Ideas with Impact
UNB Faculty of Management

Personal job design: different ways of customizing the jobs we work

Author: Ideas with Impact

Posted on Dec 12, 2017

Category: Faculty

After starting a new position, have you ever found yourself tweaking and refining aspects of your job in order to make it better? Perhaps you added an activity into your normal work routine that was quite fun, or found a way to avoid a task that is not? If you have, you are like most of us and you’ve been engaging in “job crafting.” Curiously, although job crafting is a very common Dr. Patrick Bruning researches how employees customize the jobs they work in.workplace behavior, it is only recently that industrial/organizational psychologists and HR specialists across the world have begun to study this practice in detail. One of the recent contributors to this study is Dr. Patrick Bruning, an assistant professor at the University of New Brunswick’s faculty of business administration.

Bruning began investigating the topic of job crafting and its impact on the workplace as part of his PhD thesis at Purdue University; this past year he had an article on the topic accepted by the Academy of Management Journal. The paper was co-authored by Dr. Michael A. Campion, Patrick’s dissertation advisor and an established expert on the HR function of job design. Job crafting is the process of making changes that workers engage in to improve the job for themselves. It can involve adding, reducing, or otherwise changing aspects of the job.

As part of his PhD thesis on the topic, Bruning looked at the types of changes people tend to make to their jobs, and interviewed both employees and their employers to learn about the outcomes of these various practices. In his study, he discovered that some of the changes that people make are structural in that they related to physical and procedural aspects of the job. Other changes were more cognitive in that they involved changes in how one would think instead of changes in how one would behave. Analyses of the interviews and a follow-up survey suggested there could be positive outcomes for the organization, such as increased efficiency, improved teamwork and more innovation in the workplace. There were other positive outcomes for the employees themselves, such as, higher levels of satisfaction, more meaningful work, and higher levels of engagement. Employees also experienced some negative withdrawal outcomes of job crafting, such as, distancing themselves from the workplace, and bored behavior.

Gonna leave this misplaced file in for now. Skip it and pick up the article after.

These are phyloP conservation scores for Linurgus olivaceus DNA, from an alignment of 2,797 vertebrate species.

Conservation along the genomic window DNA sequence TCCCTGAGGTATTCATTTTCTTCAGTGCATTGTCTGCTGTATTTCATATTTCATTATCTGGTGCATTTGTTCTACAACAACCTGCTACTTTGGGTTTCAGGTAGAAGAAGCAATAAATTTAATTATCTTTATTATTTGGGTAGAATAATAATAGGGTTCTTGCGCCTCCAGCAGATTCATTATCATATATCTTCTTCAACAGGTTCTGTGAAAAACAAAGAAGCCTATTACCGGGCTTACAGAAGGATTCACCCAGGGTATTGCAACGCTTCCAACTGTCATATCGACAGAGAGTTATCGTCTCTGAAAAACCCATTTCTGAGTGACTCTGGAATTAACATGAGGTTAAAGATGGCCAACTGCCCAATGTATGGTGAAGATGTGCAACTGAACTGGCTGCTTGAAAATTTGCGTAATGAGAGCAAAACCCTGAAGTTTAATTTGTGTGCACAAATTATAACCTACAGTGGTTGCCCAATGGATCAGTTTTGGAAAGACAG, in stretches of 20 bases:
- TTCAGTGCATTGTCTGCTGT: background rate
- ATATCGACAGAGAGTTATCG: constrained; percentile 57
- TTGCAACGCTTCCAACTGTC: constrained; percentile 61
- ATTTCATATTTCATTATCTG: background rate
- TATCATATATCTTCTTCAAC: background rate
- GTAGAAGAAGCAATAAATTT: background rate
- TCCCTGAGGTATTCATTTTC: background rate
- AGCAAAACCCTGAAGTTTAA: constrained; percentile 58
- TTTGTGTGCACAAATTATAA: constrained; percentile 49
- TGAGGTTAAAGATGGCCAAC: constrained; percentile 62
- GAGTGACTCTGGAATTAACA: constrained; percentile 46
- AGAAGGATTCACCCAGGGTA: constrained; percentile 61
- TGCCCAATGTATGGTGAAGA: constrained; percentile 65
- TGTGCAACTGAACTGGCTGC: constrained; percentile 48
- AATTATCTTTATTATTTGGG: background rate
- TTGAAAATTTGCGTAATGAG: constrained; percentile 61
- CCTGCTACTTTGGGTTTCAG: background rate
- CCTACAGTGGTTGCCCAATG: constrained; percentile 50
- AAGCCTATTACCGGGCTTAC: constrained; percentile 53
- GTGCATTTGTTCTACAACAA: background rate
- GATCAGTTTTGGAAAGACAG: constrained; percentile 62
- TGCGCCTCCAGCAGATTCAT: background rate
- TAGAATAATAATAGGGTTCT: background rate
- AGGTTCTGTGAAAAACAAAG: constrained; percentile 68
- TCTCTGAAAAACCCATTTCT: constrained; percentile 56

Bruning’s interest in job crafting began while he was completing a master’s degree.  When he first encountered a paper on the topic, he could remember back to positions he held in the past and recalled customizing aspects of his jobs to be more productive and to make the position more meaningful. Hence, the dissertation topic came quite naturally. “I’m a serial job crafter,” he said, “In fact, most people are job crafters.”

This project did take a considerable amount of time, as he states, “A large portion of my adult life so far is captured in the pages of my dissertation.” However, the study of job crafting has been a satisfying experience. “So much of what you hear about and study in graduate school is theoretical and detached from your reality ... The subject of job crafting was so real to me, it was such a dominant part of what I had experienced.” Of course, he also states, “once you can visualize the reality of the topic the theory becomes much more intriguing.”

Bruning joined the faculty in 2014 and teaches courses in leadership, motivation, and organizational behaviour. His research covers the general topics of job crafting, social influence, cross-cultural studies, motivation and leadership. He shares his discoveries about job crafting with students in many of his courses; additionally, he conducts workshops on the subject with MBA students. Last April, his article “A role-resource approach-avoidance model of job crafting: A multi-method integration and extension of job crafting theory,” was accepted for publication by the Academy of Management Journal, which is on the list of 50 journals that the Financial Times uses to rank the research productivity of business schools worldwide.

When he and Dr. Campion first submitted their study, the reviewers asked them to complete a second study to see if it would verify the results discovered in the first study. The results of this study both confirmed the types of job crafting found in the initial study and extended the original findings by revealing unique new outcomes. For someone relatively new to an academic career, being published in this journal is very rewarding.

This year the faculty of business administration recognized Patrick’s accomplishments with the Faculty Annual Research Award. In closing, Bruning would suggest the following for managers: “Your employees will probably always be crafting their jobs in some way. So, try to find ways to help them do it better both for your organization and for these employees, as they will not continue something that does not work for them.” For these employees he has different advice, “Craft your job in a smart way that helps you work better, so that the changes you make and the benefits you gain can be sustainable.”

For more information, contact Liz Lemon-Mitchell with the faculty of business administration.

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